UK Release by Entertainment One
Directed by Dan Gilroy
Brief Synopsis: A ruthless and determined man, desperate for work, breaks into crime journalism in the underbelly of Los Angeles and doesn’t take a moment to look back.
Jake Gyllenhaal creates a growing stream of electricity inside his ferocious mind games in what may just be the most interesting character portrait since Patrick Bateman in American Psycho. Lou Bloom (Gyllenhaal) discovers a career that indulges his reckless bravery and borderline behaviours. The role also allows for him to devise his own system or morality and leadership that give the viewer a defined insight. Although these behaviours are frankly perverse and officious, we can certainly admire Lou’s intuitive strategies and determination for success. Much of what is spoken by him uncovers the harsh truths of a moronic, turbulent and media fuelled society; the society that pervades us today. The films ideology touches very close to home.
Dan Gilroy allows his direction to take us right into the heart of Los Angeles and its sorrow underbelly. If you didn’t know your way around LA before watching this film, you might now! Lou is in pursuit of the city; we are on the receiving end of police transmissions and there is barely a moment when the siren doesn’t call. The activity, or rather job title, is known as ‘nightcrawling’. It involves capturing, quite literally, the most disturbing video footage possible from homicidal related crime scenes. The reward is dirty, daring, but legal, cash from the news broadcasters. It is competitive and not a comfortable ride, and Gilroy is positive that we experience every up and down of Lou’s journey up the career ladder. Although, we don’t just climb the career ladder, we jump inside Lou’s mind and this is certainly a far deeper trench to explore.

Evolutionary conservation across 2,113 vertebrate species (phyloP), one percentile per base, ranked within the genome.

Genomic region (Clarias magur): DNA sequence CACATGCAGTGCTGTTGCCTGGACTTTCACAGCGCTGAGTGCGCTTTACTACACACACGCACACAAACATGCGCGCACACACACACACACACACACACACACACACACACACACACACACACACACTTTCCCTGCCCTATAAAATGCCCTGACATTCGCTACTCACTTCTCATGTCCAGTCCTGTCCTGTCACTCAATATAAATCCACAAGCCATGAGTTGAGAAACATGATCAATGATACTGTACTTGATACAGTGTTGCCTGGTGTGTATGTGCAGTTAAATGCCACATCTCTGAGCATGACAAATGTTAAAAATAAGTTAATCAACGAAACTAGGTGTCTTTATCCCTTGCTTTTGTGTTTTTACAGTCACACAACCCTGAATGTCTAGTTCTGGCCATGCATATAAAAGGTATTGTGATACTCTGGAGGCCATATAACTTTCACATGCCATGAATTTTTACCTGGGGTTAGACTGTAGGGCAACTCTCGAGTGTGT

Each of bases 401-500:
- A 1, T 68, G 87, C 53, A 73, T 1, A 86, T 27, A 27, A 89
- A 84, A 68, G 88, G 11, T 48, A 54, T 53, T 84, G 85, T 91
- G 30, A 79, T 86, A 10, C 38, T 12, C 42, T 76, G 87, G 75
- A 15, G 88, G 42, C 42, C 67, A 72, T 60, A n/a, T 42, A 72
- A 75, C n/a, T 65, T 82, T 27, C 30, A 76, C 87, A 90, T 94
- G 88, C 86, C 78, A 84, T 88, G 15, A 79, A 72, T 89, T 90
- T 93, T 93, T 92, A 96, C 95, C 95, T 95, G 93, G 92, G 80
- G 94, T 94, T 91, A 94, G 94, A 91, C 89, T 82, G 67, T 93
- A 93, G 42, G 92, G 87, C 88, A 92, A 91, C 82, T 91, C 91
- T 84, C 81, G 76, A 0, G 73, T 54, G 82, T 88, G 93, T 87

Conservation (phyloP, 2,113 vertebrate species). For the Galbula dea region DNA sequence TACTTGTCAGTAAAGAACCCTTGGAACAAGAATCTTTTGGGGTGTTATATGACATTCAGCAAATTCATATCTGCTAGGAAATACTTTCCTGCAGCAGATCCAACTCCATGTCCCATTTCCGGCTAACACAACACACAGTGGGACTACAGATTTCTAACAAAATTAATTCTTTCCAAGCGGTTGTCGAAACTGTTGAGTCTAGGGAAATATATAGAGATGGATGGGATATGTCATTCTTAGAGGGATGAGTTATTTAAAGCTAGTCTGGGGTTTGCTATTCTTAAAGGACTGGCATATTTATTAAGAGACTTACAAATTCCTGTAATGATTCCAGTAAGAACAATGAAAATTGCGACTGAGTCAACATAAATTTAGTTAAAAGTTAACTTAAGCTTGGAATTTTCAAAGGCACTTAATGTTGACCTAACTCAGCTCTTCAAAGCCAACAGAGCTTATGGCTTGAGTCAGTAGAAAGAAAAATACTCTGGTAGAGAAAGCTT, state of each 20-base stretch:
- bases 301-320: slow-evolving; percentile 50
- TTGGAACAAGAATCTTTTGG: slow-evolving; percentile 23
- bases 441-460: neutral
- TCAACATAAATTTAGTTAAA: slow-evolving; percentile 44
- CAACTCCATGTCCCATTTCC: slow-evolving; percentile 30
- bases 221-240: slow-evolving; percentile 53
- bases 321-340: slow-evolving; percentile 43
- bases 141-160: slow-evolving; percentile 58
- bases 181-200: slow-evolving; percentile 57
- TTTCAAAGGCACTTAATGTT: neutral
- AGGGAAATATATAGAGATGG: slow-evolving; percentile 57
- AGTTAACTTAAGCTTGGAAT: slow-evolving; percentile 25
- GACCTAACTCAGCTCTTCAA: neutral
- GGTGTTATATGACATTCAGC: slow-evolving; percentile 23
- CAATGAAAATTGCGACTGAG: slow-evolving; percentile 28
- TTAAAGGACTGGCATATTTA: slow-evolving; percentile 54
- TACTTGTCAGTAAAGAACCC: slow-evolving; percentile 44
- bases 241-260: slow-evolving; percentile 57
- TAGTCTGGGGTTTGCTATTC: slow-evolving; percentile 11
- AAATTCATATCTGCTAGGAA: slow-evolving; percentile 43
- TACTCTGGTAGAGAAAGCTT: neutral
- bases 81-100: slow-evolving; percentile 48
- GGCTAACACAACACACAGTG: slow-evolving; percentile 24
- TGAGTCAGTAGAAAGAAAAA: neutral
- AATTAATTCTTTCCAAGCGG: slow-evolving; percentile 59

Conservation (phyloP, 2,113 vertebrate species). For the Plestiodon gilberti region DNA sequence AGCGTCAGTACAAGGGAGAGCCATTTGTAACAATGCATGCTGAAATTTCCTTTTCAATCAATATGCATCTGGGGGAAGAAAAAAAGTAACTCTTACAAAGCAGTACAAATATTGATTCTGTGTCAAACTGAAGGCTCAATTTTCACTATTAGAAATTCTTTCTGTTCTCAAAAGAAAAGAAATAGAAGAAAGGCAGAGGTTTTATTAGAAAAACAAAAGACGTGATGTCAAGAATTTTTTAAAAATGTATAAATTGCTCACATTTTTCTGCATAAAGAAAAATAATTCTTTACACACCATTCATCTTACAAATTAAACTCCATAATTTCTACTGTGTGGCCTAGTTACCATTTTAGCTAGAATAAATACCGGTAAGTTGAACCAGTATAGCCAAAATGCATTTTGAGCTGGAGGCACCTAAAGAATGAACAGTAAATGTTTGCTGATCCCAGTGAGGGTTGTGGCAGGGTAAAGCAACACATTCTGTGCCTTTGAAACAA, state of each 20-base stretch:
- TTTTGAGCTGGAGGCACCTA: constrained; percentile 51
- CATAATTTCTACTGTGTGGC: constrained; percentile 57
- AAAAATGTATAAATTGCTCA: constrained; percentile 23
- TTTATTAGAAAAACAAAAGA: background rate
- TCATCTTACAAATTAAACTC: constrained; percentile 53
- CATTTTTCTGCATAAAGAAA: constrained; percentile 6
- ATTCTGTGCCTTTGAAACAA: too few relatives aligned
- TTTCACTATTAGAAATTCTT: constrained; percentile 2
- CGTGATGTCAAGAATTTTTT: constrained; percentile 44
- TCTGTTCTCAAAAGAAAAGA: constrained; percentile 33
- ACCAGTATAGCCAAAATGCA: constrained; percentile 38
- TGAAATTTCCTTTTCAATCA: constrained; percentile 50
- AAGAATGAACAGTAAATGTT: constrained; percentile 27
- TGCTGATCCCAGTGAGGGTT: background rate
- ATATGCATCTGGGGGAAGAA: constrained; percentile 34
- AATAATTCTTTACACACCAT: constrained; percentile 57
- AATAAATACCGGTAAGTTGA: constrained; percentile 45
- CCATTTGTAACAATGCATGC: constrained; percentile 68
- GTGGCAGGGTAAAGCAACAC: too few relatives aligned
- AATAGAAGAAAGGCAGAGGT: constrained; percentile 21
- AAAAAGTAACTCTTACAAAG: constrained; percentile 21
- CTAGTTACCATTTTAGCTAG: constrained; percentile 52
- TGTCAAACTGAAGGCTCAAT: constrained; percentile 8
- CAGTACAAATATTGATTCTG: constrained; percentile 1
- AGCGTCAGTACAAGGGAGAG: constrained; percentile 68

Nightcrawler is innovative because it takes a simple direction and still manages to craft its material with honesty and sincerity. The material is wholly unique to the job, although, it is nothing far from what we see on our own TV screens. We have become desensitised drama gobblers and the trouble is that we may forget how the footage came to be; it is expected and immediately presented to us. Though, the fact is that someone shot it and that someone could be Lou. That exposure of the man behind the lens and the psychological depth achieved is what makes this film oh so wonderfully powerful and self-indulgent.